We went camping in the new camper last weekend on Lake Texoma and it was pretty hot out (around 98 degrees) and I have a 15,000 BTU A/C in the main cabin and had what I thought was a Dometic 15,000 BTU A/C installed in the upfront bedroom. It just didn't cool like my other unit in the upper bedroom I traded in, which had a 15,000 Coleman. I got to checking the model number for some online help and noticed it was only a 13,500 BTU. I'm not very happy and I am sure they will fix this on Monday when I call, but before I go through the hassle of taking my camper about 30 miles into Dallas is there really that big of a difference from the 13,500 BTU vs the 15,000 BTU. Is it worth the headache? I have an Onan 5500 generator so I should be able to run both fine I'm thinking. I would appreciate any thoughts. I wish people would do things right the first time. Ugh!!!
2012 Keystone Raptor 300MP Velocity Toy Hauler
2012 Ford F-250
We have 2 13.5 Dometic on our 40' coach and it does get hot down here in Three Rivers. Is there enough difference between a 13.5 and a 15 to make the change....not in my book. Also, the 15 is "much" louder than the 13.5 and that may be the reason the 13.5 is in the bedroom area. We use a small tower fan to move the air around at the floor level and that works wonders.
Bob & Betsy(FishNFanatic) - USN Aviation Ret'd '78 & LEO Ret'd '03 & "Oath Keeper Forever" '05 HR Endeavor 40PRQ, 400 Cummins-Pulling our '11 Silverado LT, Ex Cab 6.2L NHT 4x4, w/2010 Rzr or 09 Polaris snomobile in back. Where the wheels are stopped today
is there really that big of a difference from the 13,500 BTU vs the 15,000 BTU.
The easy answer would be, yes, 1,500 BTUs, but does that really answer your question? Probably not.
Have you tried putting a thermometer at the two units, to see what kind of air temps you are getting from the two units? My first thought was that the unit up front may not be working very well, so you're not getting the cooling you expect...and that could still be the issue?
If you paid for a 15,000 BTU unit, you should get one, so either they should replace it, or give you the difference between what you got and what you paid for. I think I'd be looking for the larger unit, if you feel that this one isn't doing the job.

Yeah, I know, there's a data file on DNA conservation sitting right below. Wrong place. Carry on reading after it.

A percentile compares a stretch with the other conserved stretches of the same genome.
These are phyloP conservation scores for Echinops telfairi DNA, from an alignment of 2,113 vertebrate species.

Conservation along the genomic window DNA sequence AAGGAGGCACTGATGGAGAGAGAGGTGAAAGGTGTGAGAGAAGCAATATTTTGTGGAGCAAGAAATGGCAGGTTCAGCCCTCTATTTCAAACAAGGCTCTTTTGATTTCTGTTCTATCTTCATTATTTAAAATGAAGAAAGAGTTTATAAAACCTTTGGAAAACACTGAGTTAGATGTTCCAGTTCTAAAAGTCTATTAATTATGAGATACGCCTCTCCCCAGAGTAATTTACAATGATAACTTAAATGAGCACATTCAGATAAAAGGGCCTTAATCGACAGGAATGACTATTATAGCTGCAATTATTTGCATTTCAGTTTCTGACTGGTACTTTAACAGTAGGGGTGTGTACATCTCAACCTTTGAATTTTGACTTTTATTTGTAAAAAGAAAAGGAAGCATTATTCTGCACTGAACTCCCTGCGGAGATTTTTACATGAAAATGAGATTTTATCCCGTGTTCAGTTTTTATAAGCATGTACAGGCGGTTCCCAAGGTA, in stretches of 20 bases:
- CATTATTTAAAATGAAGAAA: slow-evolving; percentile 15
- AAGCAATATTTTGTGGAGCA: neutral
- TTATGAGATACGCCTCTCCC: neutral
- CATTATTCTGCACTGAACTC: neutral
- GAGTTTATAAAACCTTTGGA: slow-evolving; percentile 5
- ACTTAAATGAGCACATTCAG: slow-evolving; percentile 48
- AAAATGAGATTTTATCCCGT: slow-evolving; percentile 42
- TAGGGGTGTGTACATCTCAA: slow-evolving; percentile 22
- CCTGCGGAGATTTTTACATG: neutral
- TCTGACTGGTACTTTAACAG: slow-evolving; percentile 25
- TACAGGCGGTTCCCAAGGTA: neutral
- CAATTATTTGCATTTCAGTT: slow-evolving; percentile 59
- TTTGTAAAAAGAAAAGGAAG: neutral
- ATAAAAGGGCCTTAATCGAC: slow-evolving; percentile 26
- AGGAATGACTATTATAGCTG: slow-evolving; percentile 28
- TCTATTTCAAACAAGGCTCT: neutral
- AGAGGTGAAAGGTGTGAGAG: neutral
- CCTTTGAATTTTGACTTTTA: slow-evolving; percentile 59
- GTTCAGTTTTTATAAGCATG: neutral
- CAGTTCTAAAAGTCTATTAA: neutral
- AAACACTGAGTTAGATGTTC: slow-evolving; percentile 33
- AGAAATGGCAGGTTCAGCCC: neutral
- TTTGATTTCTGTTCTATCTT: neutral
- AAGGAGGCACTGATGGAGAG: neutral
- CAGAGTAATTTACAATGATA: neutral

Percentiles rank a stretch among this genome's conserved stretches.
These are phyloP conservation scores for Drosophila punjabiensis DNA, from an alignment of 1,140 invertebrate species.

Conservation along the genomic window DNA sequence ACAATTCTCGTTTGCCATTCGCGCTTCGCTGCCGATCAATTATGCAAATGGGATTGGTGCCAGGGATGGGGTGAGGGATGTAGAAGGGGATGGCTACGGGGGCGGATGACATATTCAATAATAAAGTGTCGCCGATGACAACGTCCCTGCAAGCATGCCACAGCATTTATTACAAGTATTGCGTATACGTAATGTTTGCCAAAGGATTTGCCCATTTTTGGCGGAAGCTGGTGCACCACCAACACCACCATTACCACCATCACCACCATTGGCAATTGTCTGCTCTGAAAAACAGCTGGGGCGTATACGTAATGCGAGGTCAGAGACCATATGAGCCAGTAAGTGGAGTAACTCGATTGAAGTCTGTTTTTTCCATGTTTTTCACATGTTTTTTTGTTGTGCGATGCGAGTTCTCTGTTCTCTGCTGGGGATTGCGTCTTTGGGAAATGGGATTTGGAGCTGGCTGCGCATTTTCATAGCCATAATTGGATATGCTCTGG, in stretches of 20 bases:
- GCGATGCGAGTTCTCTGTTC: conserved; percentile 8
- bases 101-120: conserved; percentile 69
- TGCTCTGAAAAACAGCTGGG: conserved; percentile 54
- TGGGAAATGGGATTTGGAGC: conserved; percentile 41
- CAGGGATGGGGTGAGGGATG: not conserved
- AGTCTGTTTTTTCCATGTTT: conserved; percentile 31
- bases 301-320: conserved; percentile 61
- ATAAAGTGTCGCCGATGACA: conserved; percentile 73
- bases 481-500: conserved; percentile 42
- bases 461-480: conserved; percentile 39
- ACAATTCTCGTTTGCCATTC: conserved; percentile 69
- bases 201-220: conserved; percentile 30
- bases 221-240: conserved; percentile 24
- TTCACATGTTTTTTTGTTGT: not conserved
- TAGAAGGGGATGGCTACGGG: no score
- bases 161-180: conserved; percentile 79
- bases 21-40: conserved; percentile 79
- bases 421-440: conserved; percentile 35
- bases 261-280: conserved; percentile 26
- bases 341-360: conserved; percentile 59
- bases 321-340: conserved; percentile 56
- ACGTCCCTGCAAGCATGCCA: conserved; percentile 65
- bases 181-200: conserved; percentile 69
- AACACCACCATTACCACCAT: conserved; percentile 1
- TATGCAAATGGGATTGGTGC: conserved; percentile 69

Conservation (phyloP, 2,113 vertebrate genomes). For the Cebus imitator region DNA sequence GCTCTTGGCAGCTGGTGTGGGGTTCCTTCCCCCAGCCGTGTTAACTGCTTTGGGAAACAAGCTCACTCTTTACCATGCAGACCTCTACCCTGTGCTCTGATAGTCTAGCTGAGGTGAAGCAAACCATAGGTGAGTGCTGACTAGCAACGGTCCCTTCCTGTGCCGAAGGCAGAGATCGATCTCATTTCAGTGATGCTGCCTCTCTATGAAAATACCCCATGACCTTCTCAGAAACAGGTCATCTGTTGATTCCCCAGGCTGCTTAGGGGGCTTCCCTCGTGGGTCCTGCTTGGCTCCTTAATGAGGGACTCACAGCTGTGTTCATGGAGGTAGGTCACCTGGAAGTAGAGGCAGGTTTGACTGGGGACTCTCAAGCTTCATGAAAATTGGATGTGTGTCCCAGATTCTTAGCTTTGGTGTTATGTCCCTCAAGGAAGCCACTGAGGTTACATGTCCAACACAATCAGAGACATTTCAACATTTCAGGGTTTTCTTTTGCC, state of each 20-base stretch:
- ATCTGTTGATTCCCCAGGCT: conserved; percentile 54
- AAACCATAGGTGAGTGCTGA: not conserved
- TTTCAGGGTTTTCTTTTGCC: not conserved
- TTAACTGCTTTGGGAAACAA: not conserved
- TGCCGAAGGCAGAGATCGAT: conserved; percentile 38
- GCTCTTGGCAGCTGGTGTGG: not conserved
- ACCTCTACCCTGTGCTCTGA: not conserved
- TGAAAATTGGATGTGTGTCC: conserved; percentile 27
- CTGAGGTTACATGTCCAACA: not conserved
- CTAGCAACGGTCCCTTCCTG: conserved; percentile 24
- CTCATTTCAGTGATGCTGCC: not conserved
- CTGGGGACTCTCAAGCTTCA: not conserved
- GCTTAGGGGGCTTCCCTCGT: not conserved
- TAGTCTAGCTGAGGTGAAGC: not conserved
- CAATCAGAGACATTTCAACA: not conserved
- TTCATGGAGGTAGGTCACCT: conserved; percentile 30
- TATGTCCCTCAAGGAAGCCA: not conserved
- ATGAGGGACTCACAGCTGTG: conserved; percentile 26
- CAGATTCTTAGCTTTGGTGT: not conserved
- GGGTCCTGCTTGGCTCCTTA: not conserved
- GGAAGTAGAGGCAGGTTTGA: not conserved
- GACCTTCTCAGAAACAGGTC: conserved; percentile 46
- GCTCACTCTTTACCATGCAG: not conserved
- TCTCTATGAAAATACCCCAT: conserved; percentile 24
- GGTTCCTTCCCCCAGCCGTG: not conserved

Also agree with the others, that a fan will make a HUGE difference in what you perceive in the temperature of the RV....the fans in the A/C unit aren't all that powerful, so it doesn't really circulate very well.
Before you go and take the RV in for the replacement, you should double-check your invoice, to make sure that you were supposed to get a 15,000BTU unit. Just because you thought it should be, doesn't mean that is what you bought, or what is on the bill of sale....just saying.
Good luck, and keep cool
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2000 Winnebago "Minnie" 31C, Ford V-10
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Check the inlet and outlet air temperatures. If the air is going in at say 75F and coming out between 53 and 57F, then the unit is working normally, because it is cooling the ideal 20F +/- 2F. However if the unit is taking in 80F and blowing out 70F, then it is only cooling by 10F, and that is the problem, the unit has a freon leak and is missing about 1/2 of it's freon.
High humidity will consume some of the unit's cooling capacity, because each pound of water made will consume about 1,000 Btu's of cooling capacity.
WHen I lived in Mesa Arizona, and only have a single 13,500 Btu air conditioner on my roof, and it was 107F out, humidity really low (like 7% RH) I could keep it at 85F inside, and it felt much cooler than outside. Sometimes I would block off my bedroom to concentrate the cool air into one room, but most times it was OK, and kept up sort of well. The key is mine has the correct freon level, yours probably does not.
Also I have about 20% of my roof shaded by solar panels, and at one point I used about 40 square feet of Reflex insulation to cover more of the roof, that seemed to make a difference too, until it all came apart and blew away in a windstorm. The roof insulation was not all that great, and that was also before I recoated my roof with white bedliner material.
So take in the RV if the temperature drop is not 18F across the air conditioner. Check both, so they can not tell you "15 is normal for a RV air conditioner and you where getting 16 - what is wrong with that?"
And if your build sheet says 15,000 Btu's and they put in a 13,500, then they are liable to install the upgraded unit, at this point especially if yours is not working properly, I would go for the larger unit, it will make a 20F temperature drop with each time the 350 CFM of air goes through the unit.
If the upstairs A/C is not cycling on the compressor frequently, try setting the main unit to say 85F for a short time, see if that brings on the bedroom unit. Then you can blame it on the energy management system for shutting off one compressor at a time, to save energy and keep the amp draw below a certain threshold.
If you decide to keep the current one, verify all the ductwork is sealed properly, pay particular attention to the divider between the supply and return at the units. My divider was laying on it's side, the return and supply was not even separated! Here is the sealing I did on mine. This had a huge effect on cooling.
Guess it kind of depends on what makes you happy. Personally, I want every BTU in can get out of an air conditioner. If Dometic made a 20k a/c, I'd buy that! We have two 15K a/c's on our 30' 5'er and there have been times in Fl. during the summer that we needed every BTU they could crank out. When I want to be cool? I want to be cool!!! If you prefer a 15k vs. a 13.5K and it won't cause your roof clearance up front to be excessive, I'd swap out the 13.5 most hubba hubba. JMHO.
Happy camping!!! See y'all down the road!!!
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